Blacktip Island Divers Brace For Dockside Security Screenings

Skerritt Security scanning devices line the Eagle Ray Divers dock Friday, ready for scuba divers. Similar scanners have been installed at all Blacktip Island scuba resorts.

Skerritt Security scanning devices line the Eagle Ray Divers dock Friday, ready for scuba divers. Similar scanners have been installed at all Blacktip Island scuba resorts.

Beginning today, Blacktip Island scuba divers will undergo multiple security screenings before boarding dive boats due to threats made against the Caribbean island’s reefs.

“We got credible intel about attacks on the underwater environment,” Public Safety director Ferris Skerritt said. “These attacks are aimed at destroying Blacktip’s tourism industry and could result in the death of recreational divers, as well as untold fish and coral heads.

“We’ve called for, and received, the government’s full support in combating this threat,” Skerritt said.

The Tiperon Islands government has contracted security measures to Skerritt Security.

Local dive professionals dispute the threat’s seriousness.

“One out of context remark, and Barney Fife breaks out the prods and rubber gloves,” Eagle Ray Divers operations manager Ger Latner said. “It’s like last year’s War on Terriers fiasco, where ol’ Ferris rounded up all the island dogs for questioning. On the government dime, of course.”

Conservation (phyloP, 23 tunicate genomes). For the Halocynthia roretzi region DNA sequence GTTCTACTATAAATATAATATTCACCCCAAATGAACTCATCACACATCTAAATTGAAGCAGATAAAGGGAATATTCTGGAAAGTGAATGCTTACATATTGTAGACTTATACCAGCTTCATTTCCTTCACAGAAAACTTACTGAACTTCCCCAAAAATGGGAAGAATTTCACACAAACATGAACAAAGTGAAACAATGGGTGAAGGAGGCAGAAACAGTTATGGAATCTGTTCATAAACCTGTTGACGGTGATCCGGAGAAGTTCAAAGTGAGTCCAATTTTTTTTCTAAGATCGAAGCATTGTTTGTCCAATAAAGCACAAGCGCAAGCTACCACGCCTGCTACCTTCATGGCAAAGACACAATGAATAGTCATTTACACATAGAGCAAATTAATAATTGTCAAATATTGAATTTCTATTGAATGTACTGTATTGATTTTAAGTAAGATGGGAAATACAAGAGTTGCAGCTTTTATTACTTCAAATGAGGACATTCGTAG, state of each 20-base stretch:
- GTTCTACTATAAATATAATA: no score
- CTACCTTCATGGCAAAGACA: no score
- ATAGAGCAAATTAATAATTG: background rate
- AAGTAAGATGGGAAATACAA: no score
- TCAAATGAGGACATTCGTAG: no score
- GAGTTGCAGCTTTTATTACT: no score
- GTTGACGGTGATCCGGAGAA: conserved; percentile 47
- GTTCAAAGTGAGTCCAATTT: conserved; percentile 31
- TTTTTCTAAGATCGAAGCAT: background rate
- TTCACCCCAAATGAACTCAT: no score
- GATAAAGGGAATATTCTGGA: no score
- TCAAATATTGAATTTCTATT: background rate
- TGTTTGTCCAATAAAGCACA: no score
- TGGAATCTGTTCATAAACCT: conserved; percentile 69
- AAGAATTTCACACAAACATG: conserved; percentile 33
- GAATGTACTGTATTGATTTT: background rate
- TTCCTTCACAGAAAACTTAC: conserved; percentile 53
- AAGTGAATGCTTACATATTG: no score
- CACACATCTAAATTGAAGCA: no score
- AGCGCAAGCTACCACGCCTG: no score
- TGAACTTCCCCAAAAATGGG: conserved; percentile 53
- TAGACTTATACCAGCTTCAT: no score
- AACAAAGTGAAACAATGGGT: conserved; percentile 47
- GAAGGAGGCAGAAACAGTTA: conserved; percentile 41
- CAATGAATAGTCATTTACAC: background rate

Island business owners defend the screenings.

“The hell we’re not threatened! By eco-terrorists!” Eagle Ray Divers owner Rich Skerritt said. “A nutcase on one of our boats said, clear as day, he was gonna blow up fish. Then his accomplice referenced an ‘ayatollah.’ That’s a threat, context be damned.”

Witnesses disagreed.

“The dude said, ‘That blowfish was the bomb,’” Eagle Ray Divers divemaster Alison Diesel said. “Then his drunk buddy slurred, ‘I, uh, told you so.’ People on Blacktip don’t make bombs, we get bombed.”

Security experts, however, are taking no chances.

“Each resort now has explosive trace detectors and millimeter wave scanners at the top of their docks,” Ferris Skerritt said. “Then X-ray backscatter machines and hands-on security personnel at each boat. You wont be able to sniff the reef without a thorough going over.”

The measures already have scuba diving guests complaining of overzealous screeners.

“Those chuckleheads groped me places I didn’t know I had,” scuba guest Bubba Gadgette said. “Two of ‘em. Four times! I mean, what could I possibly hide in my Speedo? Now, I enjoyed it and all, but they confiscated my booties for no reason.”

Officials dismissed the complaints.

“Of course it’s intrusive. And expensive,” Ferris Skeritt said. “We can’t take any chances. And the program’s an unqualified success: we’ve had zero attacks since we installed our system.

“We’re also looking at ways to protect the island’s reefs from lone-wolf shore divers,” Skerritt said. “No telling what some radicalized Cousteau-wannabe’s capable of. By God, we’ll scan them on the beaches and frisk them on the ironshore if need be. Cost be damned.”

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